The Sense of Smell and Memory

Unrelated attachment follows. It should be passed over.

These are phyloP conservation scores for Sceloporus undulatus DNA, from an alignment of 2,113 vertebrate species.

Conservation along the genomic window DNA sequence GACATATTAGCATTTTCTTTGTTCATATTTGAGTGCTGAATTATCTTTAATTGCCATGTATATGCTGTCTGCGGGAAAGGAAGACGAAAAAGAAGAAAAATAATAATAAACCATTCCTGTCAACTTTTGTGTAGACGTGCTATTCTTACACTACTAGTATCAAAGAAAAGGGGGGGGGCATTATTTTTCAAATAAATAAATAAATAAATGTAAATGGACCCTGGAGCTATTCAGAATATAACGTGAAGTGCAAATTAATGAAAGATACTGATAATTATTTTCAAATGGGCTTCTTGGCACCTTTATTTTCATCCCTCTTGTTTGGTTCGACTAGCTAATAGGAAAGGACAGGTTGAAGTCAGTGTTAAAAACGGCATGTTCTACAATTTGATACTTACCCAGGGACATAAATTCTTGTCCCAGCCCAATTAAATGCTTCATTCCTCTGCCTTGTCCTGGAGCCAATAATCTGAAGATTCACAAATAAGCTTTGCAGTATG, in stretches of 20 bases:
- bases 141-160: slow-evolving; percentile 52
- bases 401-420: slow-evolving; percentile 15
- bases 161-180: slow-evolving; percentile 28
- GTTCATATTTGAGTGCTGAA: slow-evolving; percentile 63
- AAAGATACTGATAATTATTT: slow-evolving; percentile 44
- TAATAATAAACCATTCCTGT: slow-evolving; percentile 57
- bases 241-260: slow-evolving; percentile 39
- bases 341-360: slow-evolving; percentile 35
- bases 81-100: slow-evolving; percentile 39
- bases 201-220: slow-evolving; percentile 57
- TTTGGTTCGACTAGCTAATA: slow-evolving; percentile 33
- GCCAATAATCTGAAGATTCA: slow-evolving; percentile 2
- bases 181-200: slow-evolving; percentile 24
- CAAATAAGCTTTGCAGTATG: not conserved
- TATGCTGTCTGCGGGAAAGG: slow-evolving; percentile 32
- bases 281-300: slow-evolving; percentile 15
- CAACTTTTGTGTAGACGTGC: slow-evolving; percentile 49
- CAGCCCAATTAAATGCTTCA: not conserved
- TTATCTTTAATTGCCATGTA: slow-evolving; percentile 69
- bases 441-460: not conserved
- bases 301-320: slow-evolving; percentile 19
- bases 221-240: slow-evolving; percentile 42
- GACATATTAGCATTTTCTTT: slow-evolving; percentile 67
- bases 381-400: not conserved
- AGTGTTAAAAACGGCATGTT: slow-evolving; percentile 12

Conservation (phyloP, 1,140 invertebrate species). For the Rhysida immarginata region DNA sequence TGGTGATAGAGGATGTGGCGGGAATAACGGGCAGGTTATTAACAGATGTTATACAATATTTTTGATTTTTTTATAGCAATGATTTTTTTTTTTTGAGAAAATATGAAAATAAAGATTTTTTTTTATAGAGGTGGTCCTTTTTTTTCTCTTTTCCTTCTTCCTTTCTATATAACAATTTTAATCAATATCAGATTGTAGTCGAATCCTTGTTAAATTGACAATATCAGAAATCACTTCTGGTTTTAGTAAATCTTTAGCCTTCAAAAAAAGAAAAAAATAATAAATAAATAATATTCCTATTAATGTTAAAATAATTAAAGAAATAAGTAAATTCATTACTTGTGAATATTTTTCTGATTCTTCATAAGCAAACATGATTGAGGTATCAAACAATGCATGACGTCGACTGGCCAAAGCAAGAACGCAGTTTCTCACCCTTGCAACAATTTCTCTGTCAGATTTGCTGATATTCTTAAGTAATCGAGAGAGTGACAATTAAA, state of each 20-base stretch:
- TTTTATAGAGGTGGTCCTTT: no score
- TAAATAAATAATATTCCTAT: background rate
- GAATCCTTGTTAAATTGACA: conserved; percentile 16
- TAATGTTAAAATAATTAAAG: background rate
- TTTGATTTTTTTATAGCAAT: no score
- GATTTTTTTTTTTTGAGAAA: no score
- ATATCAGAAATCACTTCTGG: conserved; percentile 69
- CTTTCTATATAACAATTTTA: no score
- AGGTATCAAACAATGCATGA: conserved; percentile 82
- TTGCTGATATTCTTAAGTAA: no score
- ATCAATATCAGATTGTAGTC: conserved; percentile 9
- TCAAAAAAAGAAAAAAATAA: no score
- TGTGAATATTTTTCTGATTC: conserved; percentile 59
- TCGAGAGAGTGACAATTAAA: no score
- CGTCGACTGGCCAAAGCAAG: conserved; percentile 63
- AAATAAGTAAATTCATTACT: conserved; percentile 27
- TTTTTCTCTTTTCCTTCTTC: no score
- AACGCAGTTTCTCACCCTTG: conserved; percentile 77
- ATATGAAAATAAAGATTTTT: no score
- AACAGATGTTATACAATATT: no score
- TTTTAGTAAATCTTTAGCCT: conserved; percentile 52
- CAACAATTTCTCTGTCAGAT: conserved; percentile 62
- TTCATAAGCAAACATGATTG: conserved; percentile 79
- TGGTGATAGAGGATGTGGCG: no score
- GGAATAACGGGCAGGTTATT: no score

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Smell and Memory Donnell Brown PSYC304 American Military University Erica St. Germain Smell and Memory What is the best way to commit something to memory? Memory is a combination of the processes used to acquire, store, retain, and retrieve information (Cherry, 2012). Students, professionals, children, and researchers would all benefit from knowing how to best encode information and ensure that information remains imbedded in one's long-term memory banks. The study of human memory has been a major priority for cognitive psychologists for many years. One of the main focuses has been with memory and the five basic human senses. Is it easier to recall a memory that one has seen , heard, touched, tasted, or smelled? In terms of quickness and effectiveness, from a biological and physical standpoint, the sense of smell is the most effective in retaining and retrieving information out of all five senses. The process of in which information is transported into long term memory is called encoding (Goldstein, 2011). This process can be completed in several different ways using the different senses. Events in one life can be committed to memory via sight. Most would say that sight is the most effective sense in recovering memories because when one tries to remember a past event, they attempt to visualize it. Simple visualizations of past events usually only come in flashes and don't give an accurate, detailed depiction of the events that occurred. Hearing is the same, if one focuses on the auditory aspects of a memory, they will only recall what was heard and not many other details of the account. The most detailed and fully formed recalls typically come from memories that are linked with strong emotions. Emotional memories cause a release of hormones from the adrenal glands and these hormones influence the effects or neurotransmitters in the brain, enhancing one's
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